After enjoying so much “The Goldfinch” by Donna Tartt, I could not resist reading one more books written by her. Though I’m not sure how I heard about “The Secret History” – was it from a friend, or maybe from a fellow blogger? – I had a feeling that I have to read this book. And it was a perfect instinct, as it became one of my favourite books of all times!
In a nutshell
“The Secret History” tells the story of a small group of Classics students at Hampden College, an elitist school in Vermont, USA. Richard, the most recent member of the group, is the narrator of the whole story. Years after graduating, he recounts the events that led to the murder of Bunny, another member of the group (this information is disclosed in the first 2 pages, no spoilers). It is a dark mind-blowing story of what happened before and after the murder, with a strong focus on the circumstances and the characters.
A dark and modern “Crime and Punishment” type of story, “The Secret History” will keep you awake at night and will make your heart rush as if you’re part of the Classics group yourself! Apart from the murder mystery, the book touches upon many other topics such as alcohol and drugs, troubled families, suicide, but also status, romantic relationships, beauty, and Ancient Greece.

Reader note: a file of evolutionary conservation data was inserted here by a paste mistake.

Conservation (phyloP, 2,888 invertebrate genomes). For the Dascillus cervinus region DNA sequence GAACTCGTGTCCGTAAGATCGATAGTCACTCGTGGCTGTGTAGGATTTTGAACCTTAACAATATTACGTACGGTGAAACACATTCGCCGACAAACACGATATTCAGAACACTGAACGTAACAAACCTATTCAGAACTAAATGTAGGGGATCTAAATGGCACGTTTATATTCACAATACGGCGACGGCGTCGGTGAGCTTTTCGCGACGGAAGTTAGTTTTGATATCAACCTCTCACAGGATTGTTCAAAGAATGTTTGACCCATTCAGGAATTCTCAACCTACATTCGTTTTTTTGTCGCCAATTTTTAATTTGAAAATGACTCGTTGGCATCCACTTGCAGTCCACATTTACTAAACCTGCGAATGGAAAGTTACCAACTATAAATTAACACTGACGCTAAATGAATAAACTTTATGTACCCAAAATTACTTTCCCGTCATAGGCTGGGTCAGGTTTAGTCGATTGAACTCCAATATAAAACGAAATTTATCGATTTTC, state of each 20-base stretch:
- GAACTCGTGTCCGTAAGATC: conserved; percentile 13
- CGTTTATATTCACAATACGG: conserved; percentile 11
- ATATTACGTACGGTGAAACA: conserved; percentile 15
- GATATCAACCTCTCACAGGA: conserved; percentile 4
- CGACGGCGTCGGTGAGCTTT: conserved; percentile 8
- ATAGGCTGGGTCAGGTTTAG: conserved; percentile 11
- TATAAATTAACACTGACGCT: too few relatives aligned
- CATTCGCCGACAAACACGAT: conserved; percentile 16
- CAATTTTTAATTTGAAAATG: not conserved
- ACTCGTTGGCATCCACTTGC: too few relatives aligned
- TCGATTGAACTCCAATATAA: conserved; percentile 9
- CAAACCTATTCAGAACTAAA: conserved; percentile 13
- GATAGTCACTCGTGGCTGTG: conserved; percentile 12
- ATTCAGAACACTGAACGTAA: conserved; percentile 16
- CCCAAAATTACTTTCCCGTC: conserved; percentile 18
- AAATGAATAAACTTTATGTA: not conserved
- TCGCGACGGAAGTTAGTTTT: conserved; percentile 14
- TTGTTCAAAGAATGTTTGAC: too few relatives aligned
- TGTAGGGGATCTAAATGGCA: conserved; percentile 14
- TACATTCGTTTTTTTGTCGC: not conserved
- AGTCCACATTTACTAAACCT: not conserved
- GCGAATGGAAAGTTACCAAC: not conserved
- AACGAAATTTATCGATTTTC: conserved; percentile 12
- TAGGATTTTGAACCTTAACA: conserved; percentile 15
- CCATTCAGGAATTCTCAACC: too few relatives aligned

The book has a complex psychological component. On one hand there is focus on the individual characters, how each of them reacts to the events. On the other hand, there is a strong element of group psychology. The group of students reminded me of the group of young people from “Never Let Me Go” by Kazuo Ishiguro – mostly because of their isolation and group cohesion.
After reading the book I found out it is a great example of an inverted detective story, also known as a “howcatchem”. This type of story describes the crime at the beginning (sometimes even the murderer), and the narration focuses on solving the mystery of why and how the murder happened. In contrast, the “whodunit” type of murder mystery focuses on discovering the criminal (an example I read recently is “The Book of Mirrors” by E.O. Chirovici).
I enjoyed so much reading “The Secret History” that I recommend it to everybody! Maybe I recommend to NOT read it if you’re not an adrenaline junkie and / or if you are sensitive to murder-related explicit stories. Otherwise … just go for it!
‘Till next time … happy reading!